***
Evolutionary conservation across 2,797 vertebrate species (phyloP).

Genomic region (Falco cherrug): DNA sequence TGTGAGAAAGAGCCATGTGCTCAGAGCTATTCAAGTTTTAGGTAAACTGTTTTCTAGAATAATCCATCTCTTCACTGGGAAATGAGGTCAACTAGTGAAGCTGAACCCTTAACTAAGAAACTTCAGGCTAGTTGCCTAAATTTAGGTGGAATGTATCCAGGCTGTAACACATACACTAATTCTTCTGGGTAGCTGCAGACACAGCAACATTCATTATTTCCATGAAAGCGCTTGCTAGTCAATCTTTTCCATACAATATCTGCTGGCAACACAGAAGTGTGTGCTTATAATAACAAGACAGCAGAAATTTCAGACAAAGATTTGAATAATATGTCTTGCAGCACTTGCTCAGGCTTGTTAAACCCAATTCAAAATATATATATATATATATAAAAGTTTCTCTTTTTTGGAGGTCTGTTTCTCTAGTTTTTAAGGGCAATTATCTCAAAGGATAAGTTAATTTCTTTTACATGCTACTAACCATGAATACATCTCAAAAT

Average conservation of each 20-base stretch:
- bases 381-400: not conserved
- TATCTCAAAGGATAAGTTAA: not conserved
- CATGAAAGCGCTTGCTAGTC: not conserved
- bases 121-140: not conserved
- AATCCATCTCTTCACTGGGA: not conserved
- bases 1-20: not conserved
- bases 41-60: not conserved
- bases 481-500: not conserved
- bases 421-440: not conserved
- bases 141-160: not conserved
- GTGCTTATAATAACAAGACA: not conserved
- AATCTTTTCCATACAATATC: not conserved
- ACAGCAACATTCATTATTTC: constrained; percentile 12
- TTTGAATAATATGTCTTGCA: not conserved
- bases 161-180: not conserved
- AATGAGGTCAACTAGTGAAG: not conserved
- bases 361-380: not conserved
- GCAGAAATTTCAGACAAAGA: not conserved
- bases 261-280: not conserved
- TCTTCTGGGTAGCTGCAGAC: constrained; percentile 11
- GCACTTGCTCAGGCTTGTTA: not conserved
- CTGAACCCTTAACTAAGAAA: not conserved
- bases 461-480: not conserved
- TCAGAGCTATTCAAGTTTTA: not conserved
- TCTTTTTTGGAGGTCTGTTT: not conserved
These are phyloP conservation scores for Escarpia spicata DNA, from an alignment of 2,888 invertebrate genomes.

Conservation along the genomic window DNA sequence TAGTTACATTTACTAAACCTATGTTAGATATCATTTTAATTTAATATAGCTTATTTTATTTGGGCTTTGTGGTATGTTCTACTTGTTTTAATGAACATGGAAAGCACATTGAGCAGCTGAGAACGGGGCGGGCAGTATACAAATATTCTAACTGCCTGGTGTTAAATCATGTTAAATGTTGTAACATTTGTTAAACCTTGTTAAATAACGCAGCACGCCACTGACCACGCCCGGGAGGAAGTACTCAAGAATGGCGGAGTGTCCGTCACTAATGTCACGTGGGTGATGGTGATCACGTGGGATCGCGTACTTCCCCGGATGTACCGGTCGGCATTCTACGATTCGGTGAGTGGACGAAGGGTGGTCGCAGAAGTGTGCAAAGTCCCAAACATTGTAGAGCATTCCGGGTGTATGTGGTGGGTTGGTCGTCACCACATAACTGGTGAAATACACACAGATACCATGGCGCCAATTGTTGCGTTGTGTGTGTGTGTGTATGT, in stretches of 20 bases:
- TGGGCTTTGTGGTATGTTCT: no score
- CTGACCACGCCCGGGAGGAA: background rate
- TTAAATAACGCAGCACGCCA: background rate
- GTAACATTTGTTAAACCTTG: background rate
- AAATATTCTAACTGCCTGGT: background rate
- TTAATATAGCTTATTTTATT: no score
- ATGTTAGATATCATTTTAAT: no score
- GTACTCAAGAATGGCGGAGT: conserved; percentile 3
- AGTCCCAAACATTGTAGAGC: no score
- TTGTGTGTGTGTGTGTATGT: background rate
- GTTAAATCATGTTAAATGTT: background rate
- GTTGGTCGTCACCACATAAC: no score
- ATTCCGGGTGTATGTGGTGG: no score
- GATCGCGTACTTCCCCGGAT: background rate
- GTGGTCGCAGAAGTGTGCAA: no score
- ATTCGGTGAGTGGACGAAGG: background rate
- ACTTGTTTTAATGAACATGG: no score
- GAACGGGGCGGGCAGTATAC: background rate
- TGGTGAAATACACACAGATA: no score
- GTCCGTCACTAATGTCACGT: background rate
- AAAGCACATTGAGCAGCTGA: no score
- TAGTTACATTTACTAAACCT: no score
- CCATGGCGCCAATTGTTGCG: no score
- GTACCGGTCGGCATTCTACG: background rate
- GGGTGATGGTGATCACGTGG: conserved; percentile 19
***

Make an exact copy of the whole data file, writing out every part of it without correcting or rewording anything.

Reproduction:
Evolutionary conservation across 2,797 vertebrate species (phyloP).

Genomic region (Falco cherrug): DNA sequence TGTGAGAAAGAGCCATGTGCTCAGAGCTATTCAAGTTTTAGGTAAACTGTTTTCTAGAATAATCCATCTCTTCACTGGGAAATGAGGTCAACTAGTGAAGCTGAACCCTTAACTAAGAAACTTCAGGCTAGTTGCCTAAATTTAGGTGGAATGTATCCAGGCTGTAACACATACACTAATTCTTCTGGGTAGCTGCAGACACAGCAACATTCATTATTTCCATGAAAGCGCTTGCTAGTCAATCTTTTCCATACAATATCTGCTGGCAACACAGAAGTGTGTGCTTATAATAACAAGACAGCAGAAATTTCAGACAAAGATTTGAATAATATGTCTTGCAGCACTTGCTCAGGCTTGTTAAACCCAATTCAAAATATATATATATATATATAAAAGTTTCTCTTTTTTGGAGGTCTGTTTCTCTAGTTTTTAAGGGCAATTATCTCAAAGGATAAGTTAATTTCTTTTACATGCTACTAACCATGAATACATCTCAAAAT

Average conservation of each 20-base stretch:
- bases 381-400: not conserved
- TATCTCAAAGGATAAGTTAA: not conserved
- CATGAAAGCGCTTGCTAGTC: not conserved
- bases 121-140: not conserved
- AATCCATCTCTTCACTGGGA: not conserved
- bases 1-20: not conserved
- bases 41-60: not conserved
- bases 481-500: not conserved
- bases 421-440: not conserved
- bases 141-160: not conserved
- GTGCTTATAATAACAAGACA: not conserved
- AATCTTTTCCATACAATATC: not conserved
- ACAGCAACATTCATTATTTC: constrained; percentile 12
- TTTGAATAATATGTCTTGCA: not conserved
- bases 161-180: not conserved
- AATGAGGTCAACTAGTGAAG: not conserved
- bases 361-380: not conserved
- GCAGAAATTTCAGACAAAGA: not conserved
- bases 261-280: not conserved
- TCTTCTGGGTAGCTGCAGAC: constrained; percentile 11
- GCACTTGCTCAGGCTTGTTA: not conserved
- CTGAACCCTTAACTAAGAAA: not conserved
- bases 461-480: not conserved
- TCAGAGCTATTCAAGTTTTA: not conserved
- TCTTTTTTGGAGGTCTGTTT: not conserved
These are phyloP conservation scores for Escarpia spicata DNA, from an alignment of 2,888 invertebrate genomes.

Conservation along the genomic window DNA sequence TAGTTACATTTACTAAACCTATGTTAGATATCATTTTAATTTAATATAGCTTATTTTATTTGGGCTTTGTGGTATGTTCTACTTGTTTTAATGAACATGGAAAGCACATTGAGCAGCTGAGAACGGGGCGGGCAGTATACAAATATTCTAACTGCCTGGTGTTAAATCATGTTAAATGTTGTAACATTTGTTAAACCTTGTTAAATAACGCAGCACGCCACTGACCACGCCCGGGAGGAAGTACTCAAGAATGGCGGAGTGTCCGTCACTAATGTCACGTGGGTGATGGTGATCACGTGGGATCGCGTACTTCCCCGGATGTACCGGTCGGCATTCTACGATTCGGTGAGTGGACGAAGGGTGGTCGCAGAAGTGTGCAAAGTCCCAAACATTGTAGAGCATTCCGGGTGTATGTGGTGGGTTGGTCGTCACCACATAACTGGTGAAATACACACAGATACCATGGCGCCAATTGTTGCGTTGTGTGTGTGTGTGTATGT, in stretches of 20 bases:
- TGGGCTTTGTGGTATGTTCT: no score
- CTGACCACGCCCGGGAGGAA: background rate
- TTAAATAACGCAGCACGCCA: background rate
- GTAACATTTGTTAAACCTTG: background rate
- AAATATTCTAACTGCCTGGT: background rate
- TTAATATAGCTTATTTTATT: no score
- ATGTTAGATATCATTTTAAT: no score
- GTACTCAAGAATGGCGGAGT: conserved; percentile 3
- AGTCCCAAACATTGTAGAGC: no score
- TTGTGTGTGTGTGTGTATGT: background rate
- GTTAAATCATGTTAAATGTT: background rate
- GTTGGTCGTCACCACATAAC: no score
- ATTCCGGGTGTATGTGGTGG: no score
- GATCGCGTACTTCCCCGGAT: background rate
- GTGGTCGCAGAAGTGTGCAA: no score
- ATTCGGTGAGTGGACGAAGG: background rate
- ACTTGTTTTAATGAACATGG: no score
- GAACGGGGCGGGCAGTATAC: background rate
- TGGTGAAATACACACAGATA: no score
- GTCCGTCACTAATGTCACGT: background rate
- AAAGCACATTGAGCAGCTGA: no score
- TAGTTACATTTACTAAACCT: no score
- CCATGGCGCCAATTGTTGCG: no score
- GTACCGGTCGGCATTCTACG: background rate
- GGGTGATGGTGATCACGTGG: conserved; percentile 19